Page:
For the second consecutive Sunday, the North Carolina State Board of Elections held an emergency meeting by conference call to take up challenges to the handling of the Nov. 8 election at the county level. Challenges and protests will delay the state’s certification of the election, which had been scheduled for Tuesday.
The hearing focused on Durham County, where 94,000 ballots allegedly were mishandled by voting machines on election night. The re-election campaign of Gov. Pat McCrory said in a press release if the state board recounts those ballots, it might drop a requested statewide recount, but the board said it needs a formal request to move forward on that offer.
The most recent count on the state board’s website shows incumbent McCrory trailing Democratic Attorney General Roy Cooper in the governor’s race by roughly 7,400 votes, within the 10,000-ballot threshold that would allow the trailing candidate to request a recount. The governor and GOP state auditor candidate Chuck Stuber (who trails incumbent Auditor Beth Wood by about 4,300 votes) have made those requests.
This week, the board discussed a request by Republican attorney Thomas Stark for an expedited hearing on his appeal of the Nov. 18 decision by the Durham County Board of Elections rejecting his protest of the election. Stark alleged that the county mishandled 94,000 ballots that were not counted initially by voting machines but tabulated and submitted later in the evening. At the Durham hearing, witnesses from the voting machine manufacturer testified that the machines were outdated and could not handle the amount of ballots submitted, and a technical expert from the state board testified that when the ballots were run after election night, the tallies for governor matched the ones taken Nov. 8. The board rejected Stark’s protest by a 3-0 vote.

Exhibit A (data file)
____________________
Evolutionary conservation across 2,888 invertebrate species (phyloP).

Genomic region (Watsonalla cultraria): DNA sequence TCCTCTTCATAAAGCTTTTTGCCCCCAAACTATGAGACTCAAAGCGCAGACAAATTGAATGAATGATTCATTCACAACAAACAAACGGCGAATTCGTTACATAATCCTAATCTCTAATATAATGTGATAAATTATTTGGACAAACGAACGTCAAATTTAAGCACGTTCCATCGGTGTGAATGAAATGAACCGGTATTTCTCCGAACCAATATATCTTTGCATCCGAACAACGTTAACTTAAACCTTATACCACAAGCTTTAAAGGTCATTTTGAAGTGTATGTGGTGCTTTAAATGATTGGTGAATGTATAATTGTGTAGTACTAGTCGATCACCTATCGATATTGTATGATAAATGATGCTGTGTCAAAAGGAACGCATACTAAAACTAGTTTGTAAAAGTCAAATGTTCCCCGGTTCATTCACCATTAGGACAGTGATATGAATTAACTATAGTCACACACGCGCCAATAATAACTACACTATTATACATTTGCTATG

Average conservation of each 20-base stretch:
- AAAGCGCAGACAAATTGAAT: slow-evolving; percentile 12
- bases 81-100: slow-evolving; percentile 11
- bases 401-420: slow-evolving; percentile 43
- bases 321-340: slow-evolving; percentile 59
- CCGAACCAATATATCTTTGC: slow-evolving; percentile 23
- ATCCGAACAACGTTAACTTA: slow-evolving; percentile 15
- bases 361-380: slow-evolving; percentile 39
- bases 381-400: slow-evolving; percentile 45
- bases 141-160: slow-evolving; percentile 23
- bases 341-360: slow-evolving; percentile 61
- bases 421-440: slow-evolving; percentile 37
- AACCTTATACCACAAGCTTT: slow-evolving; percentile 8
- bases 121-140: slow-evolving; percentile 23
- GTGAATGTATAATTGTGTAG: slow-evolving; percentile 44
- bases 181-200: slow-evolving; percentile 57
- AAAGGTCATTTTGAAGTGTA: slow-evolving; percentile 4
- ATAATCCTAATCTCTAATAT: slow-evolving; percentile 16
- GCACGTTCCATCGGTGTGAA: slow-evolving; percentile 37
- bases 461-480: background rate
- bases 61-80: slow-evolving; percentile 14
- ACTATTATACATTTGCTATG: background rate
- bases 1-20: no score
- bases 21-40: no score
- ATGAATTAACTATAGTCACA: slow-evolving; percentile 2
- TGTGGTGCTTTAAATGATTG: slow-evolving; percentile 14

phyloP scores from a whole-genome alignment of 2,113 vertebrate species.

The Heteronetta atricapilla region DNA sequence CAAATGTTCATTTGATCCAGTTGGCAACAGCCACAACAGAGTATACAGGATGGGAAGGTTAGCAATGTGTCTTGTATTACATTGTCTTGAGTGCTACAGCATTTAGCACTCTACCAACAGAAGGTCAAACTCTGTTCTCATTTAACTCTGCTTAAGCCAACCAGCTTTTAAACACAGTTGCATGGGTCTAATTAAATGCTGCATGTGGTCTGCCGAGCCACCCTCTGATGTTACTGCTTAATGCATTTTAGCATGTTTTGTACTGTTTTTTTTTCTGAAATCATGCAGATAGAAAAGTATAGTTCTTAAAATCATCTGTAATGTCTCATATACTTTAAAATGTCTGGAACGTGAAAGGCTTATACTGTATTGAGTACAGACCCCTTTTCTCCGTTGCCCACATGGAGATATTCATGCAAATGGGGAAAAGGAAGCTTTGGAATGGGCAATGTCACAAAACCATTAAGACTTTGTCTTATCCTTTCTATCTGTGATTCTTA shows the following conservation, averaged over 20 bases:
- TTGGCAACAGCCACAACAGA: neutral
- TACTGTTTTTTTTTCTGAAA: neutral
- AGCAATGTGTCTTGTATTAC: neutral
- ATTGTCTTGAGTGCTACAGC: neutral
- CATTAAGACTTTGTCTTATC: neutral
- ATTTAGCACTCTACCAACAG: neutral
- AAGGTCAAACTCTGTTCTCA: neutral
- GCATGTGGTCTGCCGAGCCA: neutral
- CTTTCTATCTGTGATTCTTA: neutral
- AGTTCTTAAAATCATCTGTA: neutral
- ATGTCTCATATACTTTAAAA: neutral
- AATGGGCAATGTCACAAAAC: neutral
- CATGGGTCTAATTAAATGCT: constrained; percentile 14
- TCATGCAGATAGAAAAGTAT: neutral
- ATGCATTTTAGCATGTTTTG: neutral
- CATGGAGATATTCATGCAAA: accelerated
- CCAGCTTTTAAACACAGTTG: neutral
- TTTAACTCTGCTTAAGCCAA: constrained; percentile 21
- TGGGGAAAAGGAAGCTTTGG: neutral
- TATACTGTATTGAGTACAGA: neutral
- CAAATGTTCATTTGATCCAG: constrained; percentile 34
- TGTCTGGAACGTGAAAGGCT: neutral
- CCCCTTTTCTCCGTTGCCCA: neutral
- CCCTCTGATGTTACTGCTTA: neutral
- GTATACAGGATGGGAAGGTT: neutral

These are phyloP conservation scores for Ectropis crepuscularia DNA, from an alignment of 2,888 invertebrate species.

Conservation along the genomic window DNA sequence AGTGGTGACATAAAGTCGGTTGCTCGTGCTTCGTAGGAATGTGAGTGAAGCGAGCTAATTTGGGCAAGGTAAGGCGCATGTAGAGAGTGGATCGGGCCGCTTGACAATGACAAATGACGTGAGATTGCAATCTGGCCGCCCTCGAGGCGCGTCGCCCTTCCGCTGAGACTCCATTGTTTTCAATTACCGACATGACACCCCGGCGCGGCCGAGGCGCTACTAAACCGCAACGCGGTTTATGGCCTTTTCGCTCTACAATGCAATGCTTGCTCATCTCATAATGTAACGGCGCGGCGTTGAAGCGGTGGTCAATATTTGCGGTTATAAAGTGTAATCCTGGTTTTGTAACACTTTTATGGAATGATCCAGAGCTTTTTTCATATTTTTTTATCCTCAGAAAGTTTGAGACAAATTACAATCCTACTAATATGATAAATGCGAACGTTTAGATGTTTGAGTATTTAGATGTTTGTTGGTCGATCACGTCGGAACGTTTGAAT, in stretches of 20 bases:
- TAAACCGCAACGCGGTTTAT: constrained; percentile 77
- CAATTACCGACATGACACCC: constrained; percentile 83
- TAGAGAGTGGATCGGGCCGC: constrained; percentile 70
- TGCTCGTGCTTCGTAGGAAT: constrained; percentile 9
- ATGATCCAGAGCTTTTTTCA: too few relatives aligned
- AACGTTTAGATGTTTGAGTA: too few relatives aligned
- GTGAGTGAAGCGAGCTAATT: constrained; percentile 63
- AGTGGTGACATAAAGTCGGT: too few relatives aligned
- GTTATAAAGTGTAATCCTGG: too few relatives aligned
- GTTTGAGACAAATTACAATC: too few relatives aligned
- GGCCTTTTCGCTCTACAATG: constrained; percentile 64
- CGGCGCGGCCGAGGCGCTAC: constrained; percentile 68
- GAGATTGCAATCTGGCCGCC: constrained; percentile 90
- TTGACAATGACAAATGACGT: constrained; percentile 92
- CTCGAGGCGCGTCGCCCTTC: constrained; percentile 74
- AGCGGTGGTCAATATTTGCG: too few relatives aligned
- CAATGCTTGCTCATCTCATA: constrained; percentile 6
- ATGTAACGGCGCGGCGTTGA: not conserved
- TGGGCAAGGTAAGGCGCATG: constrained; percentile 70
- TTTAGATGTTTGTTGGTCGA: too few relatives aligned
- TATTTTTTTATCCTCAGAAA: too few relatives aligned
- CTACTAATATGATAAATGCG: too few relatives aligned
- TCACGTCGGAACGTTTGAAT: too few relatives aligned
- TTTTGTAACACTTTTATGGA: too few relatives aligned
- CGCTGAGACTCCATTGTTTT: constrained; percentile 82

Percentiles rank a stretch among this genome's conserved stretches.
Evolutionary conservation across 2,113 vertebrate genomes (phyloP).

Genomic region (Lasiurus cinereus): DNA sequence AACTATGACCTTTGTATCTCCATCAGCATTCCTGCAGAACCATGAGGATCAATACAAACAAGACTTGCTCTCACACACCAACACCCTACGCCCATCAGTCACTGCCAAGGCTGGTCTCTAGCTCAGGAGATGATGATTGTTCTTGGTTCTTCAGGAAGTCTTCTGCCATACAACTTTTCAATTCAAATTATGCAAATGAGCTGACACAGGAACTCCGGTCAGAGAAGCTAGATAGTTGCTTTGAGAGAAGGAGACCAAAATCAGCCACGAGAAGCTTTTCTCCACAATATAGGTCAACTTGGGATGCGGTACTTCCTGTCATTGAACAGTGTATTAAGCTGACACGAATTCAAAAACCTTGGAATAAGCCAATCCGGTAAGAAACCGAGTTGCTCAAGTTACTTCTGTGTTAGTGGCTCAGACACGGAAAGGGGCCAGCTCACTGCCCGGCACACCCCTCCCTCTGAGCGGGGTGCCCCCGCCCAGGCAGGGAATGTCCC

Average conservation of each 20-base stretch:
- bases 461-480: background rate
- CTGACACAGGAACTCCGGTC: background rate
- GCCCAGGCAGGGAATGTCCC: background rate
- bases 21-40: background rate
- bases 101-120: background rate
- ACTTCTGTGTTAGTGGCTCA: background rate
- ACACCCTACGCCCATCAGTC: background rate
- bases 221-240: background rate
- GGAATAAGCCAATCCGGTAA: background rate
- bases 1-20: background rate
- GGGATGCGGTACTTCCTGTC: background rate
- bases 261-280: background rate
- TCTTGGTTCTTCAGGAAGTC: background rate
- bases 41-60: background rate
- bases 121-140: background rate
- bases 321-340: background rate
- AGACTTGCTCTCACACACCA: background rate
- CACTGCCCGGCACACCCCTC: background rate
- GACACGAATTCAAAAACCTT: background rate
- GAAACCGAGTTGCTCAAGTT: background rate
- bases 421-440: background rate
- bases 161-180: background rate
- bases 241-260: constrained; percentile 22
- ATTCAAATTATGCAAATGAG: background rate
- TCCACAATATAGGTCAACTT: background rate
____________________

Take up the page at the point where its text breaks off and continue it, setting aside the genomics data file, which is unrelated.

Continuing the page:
State board attorney Josh Lawson told board members that, in a telephone conversation, Stark told him he filed his request for an expedited hearing because the Durham County board had not submitted an official order reporting its findings or provided other documentation for review. Stark asked the state board to assume full jurisdiction over the Durham protest, which could include a series of other challenges filed by John Posthill, a McCrory campaign volunteer, who claimed a number of invalid ballots were cast in Durham.
Board Chairman Grant Whitney said he wanted to move forward as quickly as possible but was hesitant to take any action until the board had all the relevant documents. Whitney, a Republican, and board member Joshua Malcolm, a Democrat, expressed reluctance to take full jurisdiction over the Durham County protest, because, Malcolm said, the state board would have to begin the investigation anew, including calls for witnesses, documents, responses, and orders. They suggested limiting the investigation to the disputed ballots handled by the voting machines.
During the meeting Katelyn Love, another board attorney, contacted Durham County Attorney Lowell Siler to ask if the county had issued an order and when a transcript of the proceedings and other evidence or documents would be available. Love said Siler confirmed that there was no order, but it probably would be completed Monday or Tuesday. He also gave no timetable for delivering transcripts or other evidence.
Stark filed his request with the state board a day before the McCrory campaign issued a press release saying the governor would withdraw his request for a recount of the election results if the state board held a recount of the contested ballots and the results were the same as on election night. At Sunday’s hearing, Lawson said Stark was not representing McCrory in the recount request.
Malcolm said the 94,000 ballots were “ripe for consideration,” and that a “hand-to-eye” recount of the disputed ballots by the state board would end any other request by McCrory for a recount.
Lawson noted that a press release did not amount to a formal request and that he was not aware of any official contact from the McCrory Committee with a conditional offer to withdraw.
The board informally agreed to “prod” Durham to turn over a record of its hearing within 48 hours, if possible, and if so, the state board probably would hold a formal hearing 48 hours after that — sometime Thursday afternoon.
The board then went into closed session and after returning voted unanimously to hire outside attorneys from the Brooks Pierce law firm in Raleigh to help its defense of a federal lawsuit. The lawsuit, filed by the Civiitas Institute, challenges the methods used to verify addresses of voters who use same-day registration at early-voting sites. The initial hearing for that lawsuit is scheduled Friday at 11 a.m. at the federal courthouse in Raleigh.